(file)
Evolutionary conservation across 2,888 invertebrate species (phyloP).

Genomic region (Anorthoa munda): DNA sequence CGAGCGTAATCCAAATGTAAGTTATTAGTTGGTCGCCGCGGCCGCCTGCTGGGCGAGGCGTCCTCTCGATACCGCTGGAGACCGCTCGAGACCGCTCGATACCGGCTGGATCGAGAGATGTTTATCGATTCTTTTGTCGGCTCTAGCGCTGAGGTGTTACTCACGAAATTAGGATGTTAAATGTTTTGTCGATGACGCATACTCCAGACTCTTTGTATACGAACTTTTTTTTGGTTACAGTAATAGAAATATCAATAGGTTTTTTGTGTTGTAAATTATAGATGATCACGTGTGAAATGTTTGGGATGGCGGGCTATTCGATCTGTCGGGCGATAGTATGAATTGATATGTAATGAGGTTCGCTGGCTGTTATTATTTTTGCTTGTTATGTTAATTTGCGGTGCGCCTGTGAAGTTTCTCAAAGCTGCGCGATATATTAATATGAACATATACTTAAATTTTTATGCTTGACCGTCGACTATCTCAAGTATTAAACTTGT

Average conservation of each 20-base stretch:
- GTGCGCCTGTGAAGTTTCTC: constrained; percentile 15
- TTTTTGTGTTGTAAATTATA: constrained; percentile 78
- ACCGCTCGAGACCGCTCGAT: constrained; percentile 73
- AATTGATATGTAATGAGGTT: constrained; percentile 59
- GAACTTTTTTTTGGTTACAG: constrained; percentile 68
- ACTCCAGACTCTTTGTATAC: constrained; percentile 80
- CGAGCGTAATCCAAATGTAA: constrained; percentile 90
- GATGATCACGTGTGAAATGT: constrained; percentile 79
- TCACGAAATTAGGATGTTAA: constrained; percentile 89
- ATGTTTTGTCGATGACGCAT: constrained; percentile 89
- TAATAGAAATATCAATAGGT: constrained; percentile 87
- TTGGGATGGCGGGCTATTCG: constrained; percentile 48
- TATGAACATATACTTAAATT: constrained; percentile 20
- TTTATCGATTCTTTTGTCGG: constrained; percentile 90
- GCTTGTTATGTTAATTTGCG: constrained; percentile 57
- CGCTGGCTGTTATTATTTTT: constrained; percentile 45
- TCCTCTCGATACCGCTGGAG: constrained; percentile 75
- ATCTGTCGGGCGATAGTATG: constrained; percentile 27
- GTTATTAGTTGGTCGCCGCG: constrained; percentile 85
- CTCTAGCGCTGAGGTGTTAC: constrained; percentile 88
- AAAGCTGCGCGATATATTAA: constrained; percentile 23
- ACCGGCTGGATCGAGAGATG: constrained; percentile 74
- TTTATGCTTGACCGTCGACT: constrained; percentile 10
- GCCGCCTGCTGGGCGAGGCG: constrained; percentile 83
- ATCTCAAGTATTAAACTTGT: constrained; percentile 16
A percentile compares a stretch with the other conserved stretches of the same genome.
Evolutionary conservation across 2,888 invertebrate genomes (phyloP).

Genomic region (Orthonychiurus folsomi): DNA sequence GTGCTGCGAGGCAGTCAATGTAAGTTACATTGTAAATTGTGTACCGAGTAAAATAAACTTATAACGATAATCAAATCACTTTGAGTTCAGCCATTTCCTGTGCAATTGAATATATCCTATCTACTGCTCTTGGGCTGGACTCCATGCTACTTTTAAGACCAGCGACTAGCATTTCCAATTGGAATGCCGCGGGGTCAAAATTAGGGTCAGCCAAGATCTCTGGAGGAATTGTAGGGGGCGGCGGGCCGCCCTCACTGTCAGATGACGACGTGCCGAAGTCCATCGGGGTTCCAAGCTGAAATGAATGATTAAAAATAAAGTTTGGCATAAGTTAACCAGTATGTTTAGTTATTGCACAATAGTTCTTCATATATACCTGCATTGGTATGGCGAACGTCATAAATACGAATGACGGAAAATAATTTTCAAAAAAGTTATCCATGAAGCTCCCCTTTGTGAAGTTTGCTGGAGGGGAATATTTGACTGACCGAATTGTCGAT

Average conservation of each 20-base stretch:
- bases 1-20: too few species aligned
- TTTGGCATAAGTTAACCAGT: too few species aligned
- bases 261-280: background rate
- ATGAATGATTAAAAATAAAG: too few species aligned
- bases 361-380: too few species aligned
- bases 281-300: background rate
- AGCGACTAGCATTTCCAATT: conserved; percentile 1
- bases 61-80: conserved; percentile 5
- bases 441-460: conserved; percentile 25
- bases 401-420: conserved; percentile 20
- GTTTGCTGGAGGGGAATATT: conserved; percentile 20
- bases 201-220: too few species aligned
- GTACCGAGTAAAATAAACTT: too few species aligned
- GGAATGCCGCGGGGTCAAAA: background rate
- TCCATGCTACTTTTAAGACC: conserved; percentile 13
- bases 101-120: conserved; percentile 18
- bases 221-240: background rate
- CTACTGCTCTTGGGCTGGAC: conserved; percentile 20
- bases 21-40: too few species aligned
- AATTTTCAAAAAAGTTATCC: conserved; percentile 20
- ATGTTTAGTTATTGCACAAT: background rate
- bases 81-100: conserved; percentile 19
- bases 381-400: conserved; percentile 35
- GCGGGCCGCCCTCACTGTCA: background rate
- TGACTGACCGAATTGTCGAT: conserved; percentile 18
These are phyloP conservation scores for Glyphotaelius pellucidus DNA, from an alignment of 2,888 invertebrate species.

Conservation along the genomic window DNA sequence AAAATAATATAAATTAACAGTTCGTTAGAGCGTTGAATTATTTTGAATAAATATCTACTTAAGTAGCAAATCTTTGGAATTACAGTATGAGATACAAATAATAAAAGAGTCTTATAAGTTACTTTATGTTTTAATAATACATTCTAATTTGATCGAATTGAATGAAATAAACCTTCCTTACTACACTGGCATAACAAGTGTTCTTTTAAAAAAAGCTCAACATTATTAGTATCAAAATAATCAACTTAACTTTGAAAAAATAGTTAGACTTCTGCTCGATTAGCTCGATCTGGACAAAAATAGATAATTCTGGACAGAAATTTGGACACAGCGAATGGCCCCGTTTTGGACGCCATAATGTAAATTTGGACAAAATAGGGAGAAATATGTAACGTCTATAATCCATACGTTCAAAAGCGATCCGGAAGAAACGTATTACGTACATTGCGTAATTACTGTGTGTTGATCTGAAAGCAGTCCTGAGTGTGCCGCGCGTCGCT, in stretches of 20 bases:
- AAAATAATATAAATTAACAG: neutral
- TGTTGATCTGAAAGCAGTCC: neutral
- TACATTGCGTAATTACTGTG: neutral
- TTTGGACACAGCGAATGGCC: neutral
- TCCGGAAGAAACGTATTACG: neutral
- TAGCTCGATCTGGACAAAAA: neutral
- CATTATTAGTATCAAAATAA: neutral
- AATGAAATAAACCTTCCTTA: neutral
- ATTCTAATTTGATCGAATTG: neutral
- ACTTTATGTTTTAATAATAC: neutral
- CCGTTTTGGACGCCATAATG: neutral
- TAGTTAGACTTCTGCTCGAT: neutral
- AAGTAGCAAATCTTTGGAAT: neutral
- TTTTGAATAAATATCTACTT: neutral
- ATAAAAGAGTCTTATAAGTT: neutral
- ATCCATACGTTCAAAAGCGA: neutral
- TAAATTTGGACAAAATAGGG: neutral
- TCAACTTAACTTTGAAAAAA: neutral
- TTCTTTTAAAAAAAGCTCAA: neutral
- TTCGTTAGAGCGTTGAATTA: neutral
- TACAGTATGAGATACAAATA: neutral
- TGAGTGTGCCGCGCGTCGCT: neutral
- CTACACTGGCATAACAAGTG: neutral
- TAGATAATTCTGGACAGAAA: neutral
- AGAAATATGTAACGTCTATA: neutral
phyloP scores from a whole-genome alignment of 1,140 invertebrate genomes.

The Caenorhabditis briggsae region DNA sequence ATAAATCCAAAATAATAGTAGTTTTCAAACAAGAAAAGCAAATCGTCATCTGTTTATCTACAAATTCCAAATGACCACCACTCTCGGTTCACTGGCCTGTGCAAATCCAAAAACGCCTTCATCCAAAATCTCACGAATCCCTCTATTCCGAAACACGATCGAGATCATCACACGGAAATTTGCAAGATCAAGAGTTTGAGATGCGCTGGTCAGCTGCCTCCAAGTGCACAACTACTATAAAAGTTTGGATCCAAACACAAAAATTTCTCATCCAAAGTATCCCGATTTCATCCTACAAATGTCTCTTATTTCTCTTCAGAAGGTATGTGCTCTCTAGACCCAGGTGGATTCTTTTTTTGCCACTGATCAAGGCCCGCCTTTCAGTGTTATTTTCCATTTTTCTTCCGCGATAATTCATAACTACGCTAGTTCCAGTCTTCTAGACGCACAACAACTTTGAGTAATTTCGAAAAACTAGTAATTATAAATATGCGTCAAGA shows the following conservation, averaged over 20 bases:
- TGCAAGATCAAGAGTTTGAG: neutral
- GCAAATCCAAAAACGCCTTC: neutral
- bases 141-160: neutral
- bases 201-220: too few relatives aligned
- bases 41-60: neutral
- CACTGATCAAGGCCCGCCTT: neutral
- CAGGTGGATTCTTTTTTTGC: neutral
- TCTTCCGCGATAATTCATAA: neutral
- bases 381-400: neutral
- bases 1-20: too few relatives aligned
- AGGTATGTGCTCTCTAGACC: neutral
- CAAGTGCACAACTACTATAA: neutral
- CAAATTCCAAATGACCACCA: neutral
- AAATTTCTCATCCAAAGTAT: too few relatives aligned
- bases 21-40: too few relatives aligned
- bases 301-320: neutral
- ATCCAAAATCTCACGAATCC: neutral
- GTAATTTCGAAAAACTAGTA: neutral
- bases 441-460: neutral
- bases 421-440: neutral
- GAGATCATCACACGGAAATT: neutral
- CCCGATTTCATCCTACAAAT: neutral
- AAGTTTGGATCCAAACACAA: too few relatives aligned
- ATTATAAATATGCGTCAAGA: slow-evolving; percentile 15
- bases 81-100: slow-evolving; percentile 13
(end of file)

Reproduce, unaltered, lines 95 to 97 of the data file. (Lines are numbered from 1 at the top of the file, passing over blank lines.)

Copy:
- bases 381-400: neutral
- bases 1-20: too few relatives aligned
- AGGTATGTGCTCTCTAGACC: neutral